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The Carletonian

The Carletonian

Speak Up!

<rd that 55 colleges are under federal investigation for their handling of sex violence claims, I quickly checked the list to see if Carleton was one of those schools. At first I was relieved and proud that Carleton wasn’t on the list, but I soon found myself wondering whether not being on this list is enough. I found myself wondering whether not being on the list should be really be a source of pride, or if not being on the list should be expected. I found myself wondering whether there should really be any need to have a list at all.

I feel that the list is a great way to hold colleges accountable for their inaction in sex violence cases, but holding colleges accountable doesn’t stop sexual violence from occurring. As great as Title XI and its application to sexual violence in educational programs is, laws aren’t people. Laws don’t have feelings, and laws can be bent to the will of the institution they are serving. What stops sexual violence from occurring is speaking up, which is exactly what some Carleton College students and the Gender and Sexuality Center (GSC) are doing.

Every year at Carleton, there is an event called “Speak Up.” Before writing this article, I hadn’t heard of “Speak Up,” but when members of the GSC contacted me, I knew I wanted to write about this event. I was really interested in the history of such an event, since sexual violence isn’t something that is readily talked about, even at liberal colleges such as Carleton. Staff member of the GSC Kaaren Williamsen told me that “Speak Up” started about 7 or 8 years ago as a way for the Carleton community to come together on an annual basis to speak up about the impact of sexual violence in our community. It has also turned into an annual time to share stories of healing and support. There is a great deal of compassion and support on this campus, and “Speak Up” is a time when that comes out — friends support friends and “Speak Up” provides the context for that to be highlighted. What really struck me about what Kaaren had to say was the fact that there is “a great deal of compassion and support on this campus, and it gives me great comfort that although sexual violence affects all colleges, even ones not under federal investigation such as Carleton, at least Carleton is being open about the presence of sexual violence on campus. That being said, I think we can do better. I know of people who have been affected by sexual violence at Carleton, and it makes me mad that all they can do about is talk about what happened. Sure, they can file a formal sexual misconduct complaint through Carleton, but that won’t heal the wounds that sexual violence leaves behind.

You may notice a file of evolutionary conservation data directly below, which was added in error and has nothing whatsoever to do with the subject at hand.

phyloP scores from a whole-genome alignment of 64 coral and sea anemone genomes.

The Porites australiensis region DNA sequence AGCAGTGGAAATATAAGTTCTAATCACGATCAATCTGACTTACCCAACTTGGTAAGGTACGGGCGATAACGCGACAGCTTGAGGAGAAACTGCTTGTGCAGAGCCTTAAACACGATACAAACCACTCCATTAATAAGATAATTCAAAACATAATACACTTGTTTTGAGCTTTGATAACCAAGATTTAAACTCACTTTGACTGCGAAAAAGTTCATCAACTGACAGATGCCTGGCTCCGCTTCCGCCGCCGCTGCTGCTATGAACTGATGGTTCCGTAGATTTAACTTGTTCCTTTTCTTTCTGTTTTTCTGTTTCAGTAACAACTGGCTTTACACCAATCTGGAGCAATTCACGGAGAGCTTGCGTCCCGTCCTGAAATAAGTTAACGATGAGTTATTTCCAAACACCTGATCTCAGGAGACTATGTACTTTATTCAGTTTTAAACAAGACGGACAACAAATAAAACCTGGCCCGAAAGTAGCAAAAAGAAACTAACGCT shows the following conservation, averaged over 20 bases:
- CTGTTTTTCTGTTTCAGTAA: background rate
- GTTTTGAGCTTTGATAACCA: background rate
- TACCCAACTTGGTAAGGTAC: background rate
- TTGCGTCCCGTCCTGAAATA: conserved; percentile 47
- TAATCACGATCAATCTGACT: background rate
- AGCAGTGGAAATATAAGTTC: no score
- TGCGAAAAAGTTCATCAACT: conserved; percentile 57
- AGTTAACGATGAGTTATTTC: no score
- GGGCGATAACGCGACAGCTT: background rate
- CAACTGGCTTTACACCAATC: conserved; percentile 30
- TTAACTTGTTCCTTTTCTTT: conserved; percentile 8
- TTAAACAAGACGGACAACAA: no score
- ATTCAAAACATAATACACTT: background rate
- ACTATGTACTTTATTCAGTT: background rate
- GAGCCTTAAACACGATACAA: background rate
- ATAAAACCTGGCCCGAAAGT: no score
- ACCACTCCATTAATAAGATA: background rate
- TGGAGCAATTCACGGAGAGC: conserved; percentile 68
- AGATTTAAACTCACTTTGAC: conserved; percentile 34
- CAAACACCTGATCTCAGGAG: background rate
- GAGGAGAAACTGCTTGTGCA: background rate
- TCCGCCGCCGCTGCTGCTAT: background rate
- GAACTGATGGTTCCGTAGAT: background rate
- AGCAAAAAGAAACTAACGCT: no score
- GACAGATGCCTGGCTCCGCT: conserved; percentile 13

It doesn’t matter how comparatively good Carleton is at dealing with sexual violence, because until no cases of sexual assault take place, we need to continue having this discussion. We shouldn’t be patting ourselves on the back for not being on some horrible federal investigation list, because that list shouldn’t even exist. I know that this article is a little late, considering that “Speak Up” happened this Thursday, but I strongly encourage everyone reading this article to talk to your friends about the presence of sexual violence on campus. I feel that unless everyone gets involved in the discussion, the presence of sexual violence won’t change. I know that it can feel awkward talking about sexual violence if you haven’t personally experienced it, but everyone has a stake in Carleton. Everyone has a duty to make Carleton a safer place, and we Carls can make this happen.

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